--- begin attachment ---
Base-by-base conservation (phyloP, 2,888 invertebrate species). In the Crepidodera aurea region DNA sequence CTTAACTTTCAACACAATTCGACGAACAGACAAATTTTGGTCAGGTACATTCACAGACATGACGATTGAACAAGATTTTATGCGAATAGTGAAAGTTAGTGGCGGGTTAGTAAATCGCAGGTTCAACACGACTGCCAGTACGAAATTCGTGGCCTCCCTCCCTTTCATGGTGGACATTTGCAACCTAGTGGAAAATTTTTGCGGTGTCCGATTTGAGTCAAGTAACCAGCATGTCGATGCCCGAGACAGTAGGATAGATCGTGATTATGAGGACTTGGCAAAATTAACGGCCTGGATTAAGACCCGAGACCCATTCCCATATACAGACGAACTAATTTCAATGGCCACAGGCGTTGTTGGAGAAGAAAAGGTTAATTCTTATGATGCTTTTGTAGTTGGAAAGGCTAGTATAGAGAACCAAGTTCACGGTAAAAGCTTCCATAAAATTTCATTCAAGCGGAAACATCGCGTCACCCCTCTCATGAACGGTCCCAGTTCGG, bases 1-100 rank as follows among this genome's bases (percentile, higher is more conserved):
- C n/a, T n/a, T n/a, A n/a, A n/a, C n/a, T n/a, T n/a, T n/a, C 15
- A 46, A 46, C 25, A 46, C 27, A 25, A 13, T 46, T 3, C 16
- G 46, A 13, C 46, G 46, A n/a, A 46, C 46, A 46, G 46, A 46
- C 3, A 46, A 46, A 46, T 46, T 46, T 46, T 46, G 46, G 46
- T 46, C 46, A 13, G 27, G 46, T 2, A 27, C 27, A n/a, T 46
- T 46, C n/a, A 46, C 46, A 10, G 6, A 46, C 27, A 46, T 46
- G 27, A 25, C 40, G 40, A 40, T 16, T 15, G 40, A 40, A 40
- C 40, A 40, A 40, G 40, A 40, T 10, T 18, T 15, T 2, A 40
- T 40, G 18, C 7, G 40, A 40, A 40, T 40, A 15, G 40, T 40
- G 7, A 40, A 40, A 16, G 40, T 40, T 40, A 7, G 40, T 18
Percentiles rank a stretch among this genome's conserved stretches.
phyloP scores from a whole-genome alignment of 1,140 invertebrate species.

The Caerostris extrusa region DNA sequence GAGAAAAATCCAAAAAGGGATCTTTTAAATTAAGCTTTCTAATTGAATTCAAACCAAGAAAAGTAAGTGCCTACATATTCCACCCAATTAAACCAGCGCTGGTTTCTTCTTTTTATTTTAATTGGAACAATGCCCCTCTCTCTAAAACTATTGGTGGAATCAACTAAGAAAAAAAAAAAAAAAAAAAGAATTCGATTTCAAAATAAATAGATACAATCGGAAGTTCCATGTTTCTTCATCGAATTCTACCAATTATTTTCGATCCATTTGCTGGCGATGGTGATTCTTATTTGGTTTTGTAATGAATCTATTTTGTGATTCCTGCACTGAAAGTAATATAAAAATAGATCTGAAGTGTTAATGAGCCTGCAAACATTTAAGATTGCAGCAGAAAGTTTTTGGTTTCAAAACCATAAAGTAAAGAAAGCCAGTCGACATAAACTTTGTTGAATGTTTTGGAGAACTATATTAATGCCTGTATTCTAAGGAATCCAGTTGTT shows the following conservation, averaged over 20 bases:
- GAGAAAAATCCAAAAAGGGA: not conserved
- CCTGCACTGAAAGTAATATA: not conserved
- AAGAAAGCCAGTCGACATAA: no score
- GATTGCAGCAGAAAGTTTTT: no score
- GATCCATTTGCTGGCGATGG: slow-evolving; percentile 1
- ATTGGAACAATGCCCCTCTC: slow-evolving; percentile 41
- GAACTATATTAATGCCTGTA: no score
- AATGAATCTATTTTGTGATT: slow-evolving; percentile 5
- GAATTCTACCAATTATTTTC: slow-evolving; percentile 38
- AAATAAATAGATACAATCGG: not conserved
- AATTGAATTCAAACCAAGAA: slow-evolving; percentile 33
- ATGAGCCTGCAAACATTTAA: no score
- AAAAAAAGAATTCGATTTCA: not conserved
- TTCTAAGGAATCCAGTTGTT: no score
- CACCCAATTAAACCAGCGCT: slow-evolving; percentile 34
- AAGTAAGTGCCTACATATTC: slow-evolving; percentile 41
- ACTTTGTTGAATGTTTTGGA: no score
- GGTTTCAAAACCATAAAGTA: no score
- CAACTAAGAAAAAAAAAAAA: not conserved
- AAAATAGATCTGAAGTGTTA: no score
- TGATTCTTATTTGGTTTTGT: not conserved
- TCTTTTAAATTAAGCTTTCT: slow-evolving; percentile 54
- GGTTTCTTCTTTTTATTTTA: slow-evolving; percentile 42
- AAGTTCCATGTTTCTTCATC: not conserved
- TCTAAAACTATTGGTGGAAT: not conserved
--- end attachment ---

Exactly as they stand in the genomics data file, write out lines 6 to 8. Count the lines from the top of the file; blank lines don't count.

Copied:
- T 46, C 46, A 13, G 27, G 46, T 2, A 27, C 27, A n/a, T 46
- T 46, C n/a, A 46, C 46, A 10, G 6, A 46, C 27, A 46, T 46
- G 27, A 25, C 40, G 40, A 40, T 16, T 15, G 40, A 40, A 40